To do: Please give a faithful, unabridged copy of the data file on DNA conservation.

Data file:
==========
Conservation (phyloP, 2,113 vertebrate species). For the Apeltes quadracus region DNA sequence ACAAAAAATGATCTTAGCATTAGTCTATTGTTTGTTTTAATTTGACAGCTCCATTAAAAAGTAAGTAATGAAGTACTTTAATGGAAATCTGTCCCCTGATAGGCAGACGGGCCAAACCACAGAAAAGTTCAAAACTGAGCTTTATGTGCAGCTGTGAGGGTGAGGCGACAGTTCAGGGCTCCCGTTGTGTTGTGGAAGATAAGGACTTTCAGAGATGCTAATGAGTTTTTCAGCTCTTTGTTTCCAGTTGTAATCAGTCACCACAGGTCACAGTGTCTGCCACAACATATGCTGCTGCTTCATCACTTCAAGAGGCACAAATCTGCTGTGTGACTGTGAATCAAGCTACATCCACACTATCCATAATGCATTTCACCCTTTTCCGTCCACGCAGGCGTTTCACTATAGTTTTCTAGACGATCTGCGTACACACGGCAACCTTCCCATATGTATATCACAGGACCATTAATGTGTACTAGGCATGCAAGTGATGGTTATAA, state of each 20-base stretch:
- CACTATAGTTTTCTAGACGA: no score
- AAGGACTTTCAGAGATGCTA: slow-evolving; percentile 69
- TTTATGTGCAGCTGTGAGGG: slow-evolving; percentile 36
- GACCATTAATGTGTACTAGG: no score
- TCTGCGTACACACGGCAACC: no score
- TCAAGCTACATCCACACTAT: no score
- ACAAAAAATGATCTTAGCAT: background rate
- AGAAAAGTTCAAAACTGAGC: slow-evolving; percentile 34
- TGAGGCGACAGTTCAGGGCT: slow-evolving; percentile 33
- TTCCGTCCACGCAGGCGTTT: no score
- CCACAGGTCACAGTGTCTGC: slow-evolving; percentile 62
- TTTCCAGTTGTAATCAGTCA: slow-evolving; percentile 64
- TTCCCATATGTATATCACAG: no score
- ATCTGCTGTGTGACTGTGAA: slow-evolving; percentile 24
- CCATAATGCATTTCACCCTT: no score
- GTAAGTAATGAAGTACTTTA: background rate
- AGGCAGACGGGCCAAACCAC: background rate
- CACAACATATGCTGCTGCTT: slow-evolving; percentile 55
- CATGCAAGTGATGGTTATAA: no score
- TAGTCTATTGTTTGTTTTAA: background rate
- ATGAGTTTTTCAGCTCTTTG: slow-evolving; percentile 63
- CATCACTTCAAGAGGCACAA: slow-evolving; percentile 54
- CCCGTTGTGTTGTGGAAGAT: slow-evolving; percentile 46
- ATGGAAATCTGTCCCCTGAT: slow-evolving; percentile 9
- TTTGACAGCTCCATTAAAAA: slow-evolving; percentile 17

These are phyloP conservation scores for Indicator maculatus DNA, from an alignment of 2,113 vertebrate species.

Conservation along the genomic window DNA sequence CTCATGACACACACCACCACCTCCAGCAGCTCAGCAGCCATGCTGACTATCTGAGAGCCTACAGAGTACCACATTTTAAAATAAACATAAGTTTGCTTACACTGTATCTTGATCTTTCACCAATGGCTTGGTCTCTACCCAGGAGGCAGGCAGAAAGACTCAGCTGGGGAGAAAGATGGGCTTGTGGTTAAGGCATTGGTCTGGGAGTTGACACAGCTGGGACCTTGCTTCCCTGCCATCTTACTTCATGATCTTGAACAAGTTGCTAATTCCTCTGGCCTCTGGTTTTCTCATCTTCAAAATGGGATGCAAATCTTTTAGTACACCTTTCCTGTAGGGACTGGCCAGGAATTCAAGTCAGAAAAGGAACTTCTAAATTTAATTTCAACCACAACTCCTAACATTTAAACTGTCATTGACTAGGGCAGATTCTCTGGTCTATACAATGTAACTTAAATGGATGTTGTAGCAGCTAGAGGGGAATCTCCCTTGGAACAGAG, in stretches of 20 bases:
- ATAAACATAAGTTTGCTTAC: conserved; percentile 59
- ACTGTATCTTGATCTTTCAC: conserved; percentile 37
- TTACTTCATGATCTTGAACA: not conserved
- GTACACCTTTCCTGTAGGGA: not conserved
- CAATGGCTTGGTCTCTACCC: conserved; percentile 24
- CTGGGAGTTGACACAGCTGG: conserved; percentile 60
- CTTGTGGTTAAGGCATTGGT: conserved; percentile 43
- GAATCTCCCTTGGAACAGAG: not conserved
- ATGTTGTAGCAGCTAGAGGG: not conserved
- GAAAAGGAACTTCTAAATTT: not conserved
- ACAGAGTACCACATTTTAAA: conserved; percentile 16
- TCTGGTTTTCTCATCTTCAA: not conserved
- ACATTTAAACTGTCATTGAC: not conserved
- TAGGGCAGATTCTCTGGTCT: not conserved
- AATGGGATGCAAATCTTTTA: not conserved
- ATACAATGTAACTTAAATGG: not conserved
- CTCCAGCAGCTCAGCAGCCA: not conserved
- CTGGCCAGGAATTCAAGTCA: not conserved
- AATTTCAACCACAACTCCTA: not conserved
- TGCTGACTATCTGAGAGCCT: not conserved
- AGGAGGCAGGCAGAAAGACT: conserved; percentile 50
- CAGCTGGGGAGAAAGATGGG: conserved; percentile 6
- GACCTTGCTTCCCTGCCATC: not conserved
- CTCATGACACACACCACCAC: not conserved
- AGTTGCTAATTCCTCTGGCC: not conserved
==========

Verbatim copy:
Conservation (phyloP, 2,113 vertebrate species). For the Apeltes quadracus region DNA sequence ACAAAAAATGATCTTAGCATTAGTCTATTGTTTGTTTTAATTTGACAGCTCCATTAAAAAGTAAGTAATGAAGTACTTTAATGGAAATCTGTCCCCTGATAGGCAGACGGGCCAAACCACAGAAAAGTTCAAAACTGAGCTTTATGTGCAGCTGTGAGGGTGAGGCGACAGTTCAGGGCTCCCGTTGTGTTGTGGAAGATAAGGACTTTCAGAGATGCTAATGAGTTTTTCAGCTCTTTGTTTCCAGTTGTAATCAGTCACCACAGGTCACAGTGTCTGCCACAACATATGCTGCTGCTTCATCACTTCAAGAGGCACAAATCTGCTGTGTGACTGTGAATCAAGCTACATCCACACTATCCATAATGCATTTCACCCTTTTCCGTCCACGCAGGCGTTTCACTATAGTTTTCTAGACGATCTGCGTACACACGGCAACCTTCCCATATGTATATCACAGGACCATTAATGTGTACTAGGCATGCAAGTGATGGTTATAA, state of each 20-base stretch:
- CACTATAGTTTTCTAGACGA: no score
- AAGGACTTTCAGAGATGCTA: slow-evolving; percentile 69
- TTTATGTGCAGCTGTGAGGG: slow-evolving; percentile 36
- GACCATTAATGTGTACTAGG: no score
- TCTGCGTACACACGGCAACC: no score
- TCAAGCTACATCCACACTAT: no score
- ACAAAAAATGATCTTAGCAT: background rate
- AGAAAAGTTCAAAACTGAGC: slow-evolving; percentile 34
- TGAGGCGACAGTTCAGGGCT: slow-evolving; percentile 33
- TTCCGTCCACGCAGGCGTTT: no score
- CCACAGGTCACAGTGTCTGC: slow-evolving; percentile 62
- TTTCCAGTTGTAATCAGTCA: slow-evolving; percentile 64
- TTCCCATATGTATATCACAG: no score
- ATCTGCTGTGTGACTGTGAA: slow-evolving; percentile 24
- CCATAATGCATTTCACCCTT: no score
- GTAAGTAATGAAGTACTTTA: background rate
- AGGCAGACGGGCCAAACCAC: background rate
- CACAACATATGCTGCTGCTT: slow-evolving; percentile 55
- CATGCAAGTGATGGTTATAA: no score
- TAGTCTATTGTTTGTTTTAA: background rate
- ATGAGTTTTTCAGCTCTTTG: slow-evolving; percentile 63
- CATCACTTCAAGAGGCACAA: slow-evolving; percentile 54
- CCCGTTGTGTTGTGGAAGAT: slow-evolving; percentile 46
- ATGGAAATCTGTCCCCTGAT: slow-evolving; percentile 9
- TTTGACAGCTCCATTAAAAA: slow-evolving; percentile 17

These are phyloP conservation scores for Indicator maculatus DNA, from an alignment of 2,113 vertebrate species.

Conservation along the genomic window DNA sequence CTCATGACACACACCACCACCTCCAGCAGCTCAGCAGCCATGCTGACTATCTGAGAGCCTACAGAGTACCACATTTTAAAATAAACATAAGTTTGCTTACACTGTATCTTGATCTTTCACCAATGGCTTGGTCTCTACCCAGGAGGCAGGCAGAAAGACTCAGCTGGGGAGAAAGATGGGCTTGTGGTTAAGGCATTGGTCTGGGAGTTGACACAGCTGGGACCTTGCTTCCCTGCCATCTTACTTCATGATCTTGAACAAGTTGCTAATTCCTCTGGCCTCTGGTTTTCTCATCTTCAAAATGGGATGCAAATCTTTTAGTACACCTTTCCTGTAGGGACTGGCCAGGAATTCAAGTCAGAAAAGGAACTTCTAAATTTAATTTCAACCACAACTCCTAACATTTAAACTGTCATTGACTAGGGCAGATTCTCTGGTCTATACAATGTAACTTAAATGGATGTTGTAGCAGCTAGAGGGGAATCTCCCTTGGAACAGAG, in stretches of 20 bases:
- ATAAACATAAGTTTGCTTAC: conserved; percentile 59
- ACTGTATCTTGATCTTTCAC: conserved; percentile 37
- TTACTTCATGATCTTGAACA: not conserved
- GTACACCTTTCCTGTAGGGA: not conserved
- CAATGGCTTGGTCTCTACCC: conserved; percentile 24
- CTGGGAGTTGACACAGCTGG: conserved; percentile 60
- CTTGTGGTTAAGGCATTGGT: conserved; percentile 43
- GAATCTCCCTTGGAACAGAG: not conserved
- ATGTTGTAGCAGCTAGAGGG: not conserved
- GAAAAGGAACTTCTAAATTT: not conserved
- ACAGAGTACCACATTTTAAA: conserved; percentile 16
- TCTGGTTTTCTCATCTTCAA: not conserved
- ACATTTAAACTGTCATTGAC: not conserved
- TAGGGCAGATTCTCTGGTCT: not conserved
- AATGGGATGCAAATCTTTTA: not conserved
- ATACAATGTAACTTAAATGG: not conserved
- CTCCAGCAGCTCAGCAGCCA: not conserved
- CTGGCCAGGAATTCAAGTCA: not conserved
- AATTTCAACCACAACTCCTA: not conserved
- TGCTGACTATCTGAGAGCCT: not conserved
- AGGAGGCAGGCAGAAAGACT: conserved; percentile 50
- CAGCTGGGGAGAAAGATGGG: conserved; percentile 6
- GACCTTGCTTCCCTGCCATC: not conserved
- CTCATGACACACACCACCAC: not conserved
- AGTTGCTAATTCCTCTGGCC: not conserved